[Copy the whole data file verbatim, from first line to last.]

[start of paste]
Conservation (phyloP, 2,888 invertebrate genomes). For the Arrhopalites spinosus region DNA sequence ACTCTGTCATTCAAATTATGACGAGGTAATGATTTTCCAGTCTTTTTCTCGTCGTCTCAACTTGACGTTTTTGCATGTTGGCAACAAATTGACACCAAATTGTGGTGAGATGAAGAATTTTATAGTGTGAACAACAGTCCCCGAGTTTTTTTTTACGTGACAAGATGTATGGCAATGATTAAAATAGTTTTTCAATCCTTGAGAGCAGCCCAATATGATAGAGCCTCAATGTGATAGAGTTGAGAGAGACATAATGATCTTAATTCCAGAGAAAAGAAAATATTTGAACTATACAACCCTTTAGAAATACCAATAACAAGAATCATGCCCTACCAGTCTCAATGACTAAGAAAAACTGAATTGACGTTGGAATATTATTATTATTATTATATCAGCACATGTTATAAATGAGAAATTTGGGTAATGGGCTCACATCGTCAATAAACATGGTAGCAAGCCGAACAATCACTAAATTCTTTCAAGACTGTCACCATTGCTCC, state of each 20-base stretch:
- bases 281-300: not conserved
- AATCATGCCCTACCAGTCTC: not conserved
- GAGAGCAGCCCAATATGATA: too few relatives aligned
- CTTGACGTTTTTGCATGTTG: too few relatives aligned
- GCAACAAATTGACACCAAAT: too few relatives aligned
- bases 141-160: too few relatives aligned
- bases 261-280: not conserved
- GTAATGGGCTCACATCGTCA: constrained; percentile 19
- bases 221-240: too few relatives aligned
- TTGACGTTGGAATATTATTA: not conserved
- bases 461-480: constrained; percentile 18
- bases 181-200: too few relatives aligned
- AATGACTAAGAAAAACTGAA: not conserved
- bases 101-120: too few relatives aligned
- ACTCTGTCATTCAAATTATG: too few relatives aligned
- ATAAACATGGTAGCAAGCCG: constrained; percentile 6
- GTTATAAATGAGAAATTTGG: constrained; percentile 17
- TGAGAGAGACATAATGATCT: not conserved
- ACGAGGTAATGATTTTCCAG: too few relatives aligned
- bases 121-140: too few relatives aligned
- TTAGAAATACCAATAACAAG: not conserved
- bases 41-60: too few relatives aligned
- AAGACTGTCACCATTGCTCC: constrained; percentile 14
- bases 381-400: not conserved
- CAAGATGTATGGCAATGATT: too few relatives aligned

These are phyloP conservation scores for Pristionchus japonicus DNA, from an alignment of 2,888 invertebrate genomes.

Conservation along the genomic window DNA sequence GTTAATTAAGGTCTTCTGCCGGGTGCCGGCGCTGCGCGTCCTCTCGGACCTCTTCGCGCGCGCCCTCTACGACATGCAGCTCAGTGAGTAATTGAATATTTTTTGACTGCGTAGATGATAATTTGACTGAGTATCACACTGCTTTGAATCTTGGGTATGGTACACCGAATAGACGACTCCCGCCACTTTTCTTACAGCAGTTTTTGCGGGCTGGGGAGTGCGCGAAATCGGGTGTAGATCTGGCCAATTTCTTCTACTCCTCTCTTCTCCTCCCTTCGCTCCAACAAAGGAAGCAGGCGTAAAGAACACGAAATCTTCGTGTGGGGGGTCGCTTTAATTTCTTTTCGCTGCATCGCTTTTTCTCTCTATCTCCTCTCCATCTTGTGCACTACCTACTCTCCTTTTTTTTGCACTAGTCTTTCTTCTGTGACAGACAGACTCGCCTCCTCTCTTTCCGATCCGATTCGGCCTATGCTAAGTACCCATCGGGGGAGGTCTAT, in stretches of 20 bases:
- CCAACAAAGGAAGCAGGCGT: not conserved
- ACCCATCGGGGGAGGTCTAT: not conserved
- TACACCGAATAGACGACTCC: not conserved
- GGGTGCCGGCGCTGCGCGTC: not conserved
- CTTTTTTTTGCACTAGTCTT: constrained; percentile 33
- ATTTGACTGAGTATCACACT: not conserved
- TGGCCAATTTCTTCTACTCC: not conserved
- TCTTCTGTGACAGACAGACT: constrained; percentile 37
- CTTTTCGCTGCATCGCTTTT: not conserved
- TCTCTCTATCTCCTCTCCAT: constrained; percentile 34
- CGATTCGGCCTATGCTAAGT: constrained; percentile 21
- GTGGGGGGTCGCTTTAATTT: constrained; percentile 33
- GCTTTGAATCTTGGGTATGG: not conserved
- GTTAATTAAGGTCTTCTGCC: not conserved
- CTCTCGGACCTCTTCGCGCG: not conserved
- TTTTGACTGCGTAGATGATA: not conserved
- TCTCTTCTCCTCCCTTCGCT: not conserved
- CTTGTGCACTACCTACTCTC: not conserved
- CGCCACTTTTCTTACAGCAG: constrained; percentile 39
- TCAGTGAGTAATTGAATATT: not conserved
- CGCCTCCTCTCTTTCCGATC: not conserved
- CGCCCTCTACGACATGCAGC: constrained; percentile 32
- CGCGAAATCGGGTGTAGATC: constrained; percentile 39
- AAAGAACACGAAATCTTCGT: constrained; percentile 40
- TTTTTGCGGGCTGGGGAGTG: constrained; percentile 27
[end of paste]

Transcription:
Conservation (phyloP, 2,888 invertebrate genomes). For the Arrhopalites spinosus region DNA sequence ACTCTGTCATTCAAATTATGACGAGGTAATGATTTTCCAGTCTTTTTCTCGTCGTCTCAACTTGACGTTTTTGCATGTTGGCAACAAATTGACACCAAATTGTGGTGAGATGAAGAATTTTATAGTGTGAACAACAGTCCCCGAGTTTTTTTTTACGTGACAAGATGTATGGCAATGATTAAAATAGTTTTTCAATCCTTGAGAGCAGCCCAATATGATAGAGCCTCAATGTGATAGAGTTGAGAGAGACATAATGATCTTAATTCCAGAGAAAAGAAAATATTTGAACTATACAACCCTTTAGAAATACCAATAACAAGAATCATGCCCTACCAGTCTCAATGACTAAGAAAAACTGAATTGACGTTGGAATATTATTATTATTATTATATCAGCACATGTTATAAATGAGAAATTTGGGTAATGGGCTCACATCGTCAATAAACATGGTAGCAAGCCGAACAATCACTAAATTCTTTCAAGACTGTCACCATTGCTCC, state of each 20-base stretch:
- bases 281-300: not conserved
- AATCATGCCCTACCAGTCTC: not conserved
- GAGAGCAGCCCAATATGATA: too few relatives aligned
- CTTGACGTTTTTGCATGTTG: too few relatives aligned
- GCAACAAATTGACACCAAAT: too few relatives aligned
- bases 141-160: too few relatives aligned
- bases 261-280: not conserved
- GTAATGGGCTCACATCGTCA: constrained; percentile 19
- bases 221-240: too few relatives aligned
- TTGACGTTGGAATATTATTA: not conserved
- bases 461-480: constrained; percentile 18
- bases 181-200: too few relatives aligned
- AATGACTAAGAAAAACTGAA: not conserved
- bases 101-120: too few relatives aligned
- ACTCTGTCATTCAAATTATG: too few relatives aligned
- ATAAACATGGTAGCAAGCCG: constrained; percentile 6
- GTTATAAATGAGAAATTTGG: constrained; percentile 17
- TGAGAGAGACATAATGATCT: not conserved
- ACGAGGTAATGATTTTCCAG: too few relatives aligned
- bases 121-140: too few relatives aligned
- TTAGAAATACCAATAACAAG: not conserved
- bases 41-60: too few relatives aligned
- AAGACTGTCACCATTGCTCC: constrained; percentile 14
- bases 381-400: not conserved
- CAAGATGTATGGCAATGATT: too few relatives aligned

These are phyloP conservation scores for Pristionchus japonicus DNA, from an alignment of 2,888 invertebrate genomes.

Conservation along the genomic window DNA sequence GTTAATTAAGGTCTTCTGCCGGGTGCCGGCGCTGCGCGTCCTCTCGGACCTCTTCGCGCGCGCCCTCTACGACATGCAGCTCAGTGAGTAATTGAATATTTTTTGACTGCGTAGATGATAATTTGACTGAGTATCACACTGCTTTGAATCTTGGGTATGGTACACCGAATAGACGACTCCCGCCACTTTTCTTACAGCAGTTTTTGCGGGCTGGGGAGTGCGCGAAATCGGGTGTAGATCTGGCCAATTTCTTCTACTCCTCTCTTCTCCTCCCTTCGCTCCAACAAAGGAAGCAGGCGTAAAGAACACGAAATCTTCGTGTGGGGGGTCGCTTTAATTTCTTTTCGCTGCATCGCTTTTTCTCTCTATCTCCTCTCCATCTTGTGCACTACCTACTCTCCTTTTTTTTGCACTAGTCTTTCTTCTGTGACAGACAGACTCGCCTCCTCTCTTTCCGATCCGATTCGGCCTATGCTAAGTACCCATCGGGGGAGGTCTAT, in stretches of 20 bases:
- CCAACAAAGGAAGCAGGCGT: not conserved
- ACCCATCGGGGGAGGTCTAT: not conserved
- TACACCGAATAGACGACTCC: not conserved
- GGGTGCCGGCGCTGCGCGTC: not conserved
- CTTTTTTTTGCACTAGTCTT: constrained; percentile 33
- ATTTGACTGAGTATCACACT: not conserved
- TGGCCAATTTCTTCTACTCC: not conserved
- TCTTCTGTGACAGACAGACT: constrained; percentile 37
- CTTTTCGCTGCATCGCTTTT: not conserved
- TCTCTCTATCTCCTCTCCAT: constrained; percentile 34
- CGATTCGGCCTATGCTAAGT: constrained; percentile 21
- GTGGGGGGTCGCTTTAATTT: constrained; percentile 33
- GCTTTGAATCTTGGGTATGG: not conserved
- GTTAATTAAGGTCTTCTGCC: not conserved
- CTCTCGGACCTCTTCGCGCG: not conserved
- TTTTGACTGCGTAGATGATA: not conserved
- TCTCTTCTCCTCCCTTCGCT: not conserved
- CTTGTGCACTACCTACTCTC: not conserved
- CGCCACTTTTCTTACAGCAG: constrained; percentile 39
- TCAGTGAGTAATTGAATATT: not conserved
- CGCCTCCTCTCTTTCCGATC: not conserved
- CGCCCTCTACGACATGCAGC: constrained; percentile 32
- CGCGAAATCGGGTGTAGATC: constrained; percentile 39
- AAAGAACACGAAATCTTCGT: constrained; percentile 40
- TTTTTGCGGGCTGGGGAGTG: constrained; percentile 27